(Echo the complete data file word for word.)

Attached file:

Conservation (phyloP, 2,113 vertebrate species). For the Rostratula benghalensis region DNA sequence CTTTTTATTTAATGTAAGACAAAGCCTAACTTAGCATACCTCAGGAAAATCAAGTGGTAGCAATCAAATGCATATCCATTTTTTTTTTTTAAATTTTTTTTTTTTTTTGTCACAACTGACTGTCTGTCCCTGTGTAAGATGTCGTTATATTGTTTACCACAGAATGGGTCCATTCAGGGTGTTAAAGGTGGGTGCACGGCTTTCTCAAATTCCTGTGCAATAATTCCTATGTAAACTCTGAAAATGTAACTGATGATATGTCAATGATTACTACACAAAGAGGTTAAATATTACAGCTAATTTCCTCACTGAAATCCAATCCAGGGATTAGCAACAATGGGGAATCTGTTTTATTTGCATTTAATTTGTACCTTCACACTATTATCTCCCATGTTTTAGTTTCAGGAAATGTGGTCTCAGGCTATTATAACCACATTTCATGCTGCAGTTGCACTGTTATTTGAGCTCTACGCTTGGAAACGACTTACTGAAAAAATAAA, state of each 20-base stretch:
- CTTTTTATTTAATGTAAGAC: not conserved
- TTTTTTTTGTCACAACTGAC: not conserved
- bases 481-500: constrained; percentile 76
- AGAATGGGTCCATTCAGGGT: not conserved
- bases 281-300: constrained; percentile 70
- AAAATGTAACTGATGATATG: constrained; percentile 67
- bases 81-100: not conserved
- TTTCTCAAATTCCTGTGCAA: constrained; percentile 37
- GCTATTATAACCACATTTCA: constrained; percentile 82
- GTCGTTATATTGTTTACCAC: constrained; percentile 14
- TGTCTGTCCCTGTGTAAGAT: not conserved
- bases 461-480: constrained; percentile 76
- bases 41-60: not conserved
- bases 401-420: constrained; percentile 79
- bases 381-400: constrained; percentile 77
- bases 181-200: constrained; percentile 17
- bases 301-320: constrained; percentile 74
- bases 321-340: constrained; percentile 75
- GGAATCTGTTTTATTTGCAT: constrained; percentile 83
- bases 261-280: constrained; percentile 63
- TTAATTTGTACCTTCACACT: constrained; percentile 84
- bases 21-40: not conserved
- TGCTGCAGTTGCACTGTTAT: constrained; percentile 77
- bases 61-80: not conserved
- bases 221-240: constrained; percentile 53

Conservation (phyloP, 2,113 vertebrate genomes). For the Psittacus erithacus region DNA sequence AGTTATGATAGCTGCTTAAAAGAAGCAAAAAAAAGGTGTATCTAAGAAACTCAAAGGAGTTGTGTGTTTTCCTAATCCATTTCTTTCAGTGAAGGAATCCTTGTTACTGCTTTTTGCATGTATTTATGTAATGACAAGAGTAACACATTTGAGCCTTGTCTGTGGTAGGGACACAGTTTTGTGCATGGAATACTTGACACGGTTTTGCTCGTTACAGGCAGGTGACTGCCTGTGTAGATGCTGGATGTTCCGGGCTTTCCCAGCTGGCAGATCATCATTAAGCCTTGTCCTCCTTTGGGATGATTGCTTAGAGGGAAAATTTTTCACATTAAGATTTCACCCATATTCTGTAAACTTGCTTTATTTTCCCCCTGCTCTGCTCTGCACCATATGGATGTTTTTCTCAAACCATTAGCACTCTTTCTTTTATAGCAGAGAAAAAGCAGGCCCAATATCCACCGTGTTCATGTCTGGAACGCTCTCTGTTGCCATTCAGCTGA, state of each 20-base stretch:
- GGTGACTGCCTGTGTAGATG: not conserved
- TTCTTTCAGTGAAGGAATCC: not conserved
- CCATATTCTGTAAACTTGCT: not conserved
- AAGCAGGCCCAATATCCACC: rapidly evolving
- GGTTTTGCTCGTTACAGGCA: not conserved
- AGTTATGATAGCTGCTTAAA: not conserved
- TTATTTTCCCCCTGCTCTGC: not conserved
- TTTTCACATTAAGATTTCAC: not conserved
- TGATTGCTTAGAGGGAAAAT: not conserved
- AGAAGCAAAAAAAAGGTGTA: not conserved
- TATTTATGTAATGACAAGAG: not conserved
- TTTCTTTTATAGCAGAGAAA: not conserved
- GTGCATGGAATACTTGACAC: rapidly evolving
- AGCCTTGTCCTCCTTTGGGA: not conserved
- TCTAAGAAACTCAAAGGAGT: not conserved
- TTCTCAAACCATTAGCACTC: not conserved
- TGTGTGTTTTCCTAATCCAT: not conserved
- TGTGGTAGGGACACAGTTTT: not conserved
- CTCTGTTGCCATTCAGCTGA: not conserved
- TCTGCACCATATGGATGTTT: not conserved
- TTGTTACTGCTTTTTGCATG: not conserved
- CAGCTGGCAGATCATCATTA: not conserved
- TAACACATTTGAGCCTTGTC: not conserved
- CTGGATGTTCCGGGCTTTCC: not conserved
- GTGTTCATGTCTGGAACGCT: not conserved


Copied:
Conservation (phyloP, 2,113 vertebrate species). For the Rostratula benghalensis region DNA sequence CTTTTTATTTAATGTAAGACAAAGCCTAACTTAGCATACCTCAGGAAAATCAAGTGGTAGCAATCAAATGCATATCCATTTTTTTTTTTTAAATTTTTTTTTTTTTTTGTCACAACTGACTGTCTGTCCCTGTGTAAGATGTCGTTATATTGTTTACCACAGAATGGGTCCATTCAGGGTGTTAAAGGTGGGTGCACGGCTTTCTCAAATTCCTGTGCAATAATTCCTATGTAAACTCTGAAAATGTAACTGATGATATGTCAATGATTACTACACAAAGAGGTTAAATATTACAGCTAATTTCCTCACTGAAATCCAATCCAGGGATTAGCAACAATGGGGAATCTGTTTTATTTGCATTTAATTTGTACCTTCACACTATTATCTCCCATGTTTTAGTTTCAGGAAATGTGGTCTCAGGCTATTATAACCACATTTCATGCTGCAGTTGCACTGTTATTTGAGCTCTACGCTTGGAAACGACTTACTGAAAAAATAAA, state of each 20-base stretch:
- CTTTTTATTTAATGTAAGAC: not conserved
- TTTTTTTTGTCACAACTGAC: not conserved
- bases 481-500: constrained; percentile 76
- AGAATGGGTCCATTCAGGGT: not conserved
- bases 281-300: constrained; percentile 70
- AAAATGTAACTGATGATATG: constrained; percentile 67
- bases 81-100: not conserved
- TTTCTCAAATTCCTGTGCAA: constrained; percentile 37
- GCTATTATAACCACATTTCA: constrained; percentile 82
- GTCGTTATATTGTTTACCAC: constrained; percentile 14
- TGTCTGTCCCTGTGTAAGAT: not conserved
- bases 461-480: constrained; percentile 76
- bases 41-60: not conserved
- bases 401-420: constrained; percentile 79
- bases 381-400: constrained; percentile 77
- bases 181-200: constrained; percentile 17
- bases 301-320: constrained; percentile 74
- bases 321-340: constrained; percentile 75
- GGAATCTGTTTTATTTGCAT: constrained; percentile 83
- bases 261-280: constrained; percentile 63
- TTAATTTGTACCTTCACACT: constrained; percentile 84
- bases 21-40: not conserved
- TGCTGCAGTTGCACTGTTAT: constrained; percentile 77
- bases 61-80: not conserved
- bases 221-240: constrained; percentile 53

Conservation (phyloP, 2,113 vertebrate genomes). For the Psittacus erithacus region DNA sequence AGTTATGATAGCTGCTTAAAAGAAGCAAAAAAAAGGTGTATCTAAGAAACTCAAAGGAGTTGTGTGTTTTCCTAATCCATTTCTTTCAGTGAAGGAATCCTTGTTACTGCTTTTTGCATGTATTTATGTAATGACAAGAGTAACACATTTGAGCCTTGTCTGTGGTAGGGACACAGTTTTGTGCATGGAATACTTGACACGGTTTTGCTCGTTACAGGCAGGTGACTGCCTGTGTAGATGCTGGATGTTCCGGGCTTTCCCAGCTGGCAGATCATCATTAAGCCTTGTCCTCCTTTGGGATGATTGCTTAGAGGGAAAATTTTTCACATTAAGATTTCACCCATATTCTGTAAACTTGCTTTATTTTCCCCCTGCTCTGCTCTGCACCATATGGATGTTTTTCTCAAACCATTAGCACTCTTTCTTTTATAGCAGAGAAAAAGCAGGCCCAATATCCACCGTGTTCATGTCTGGAACGCTCTCTGTTGCCATTCAGCTGA, state of each 20-base stretch:
- GGTGACTGCCTGTGTAGATG: not conserved
- TTCTTTCAGTGAAGGAATCC: not conserved
- CCATATTCTGTAAACTTGCT: not conserved
- AAGCAGGCCCAATATCCACC: rapidly evolving
- GGTTTTGCTCGTTACAGGCA: not conserved
- AGTTATGATAGCTGCTTAAA: not conserved
- TTATTTTCCCCCTGCTCTGC: not conserved
- TTTTCACATTAAGATTTCAC: not conserved
- TGATTGCTTAGAGGGAAAAT: not conserved
- AGAAGCAAAAAAAAGGTGTA: not conserved
- TATTTATGTAATGACAAGAG: not conserved
- TTTCTTTTATAGCAGAGAAA: not conserved
- GTGCATGGAATACTTGACAC: rapidly evolving
- AGCCTTGTCCTCCTTTGGGA: not conserved
- TCTAAGAAACTCAAAGGAGT: not conserved
- TTCTCAAACCATTAGCACTC: not conserved
- TGTGTGTTTTCCTAATCCAT: not conserved
- TGTGGTAGGGACACAGTTTT: not conserved
- CTCTGTTGCCATTCAGCTGA: not conserved
- TCTGCACCATATGGATGTTT: not conserved
- TTGTTACTGCTTTTTGCATG: not conserved
- CAGCTGGCAGATCATCATTA: not conserved
- TAACACATTTGAGCCTTGTC: not conserved
- CTGGATGTTCCGGGCTTTCC: not conserved
- GTGTTCATGTCTGGAACGCT: not conserved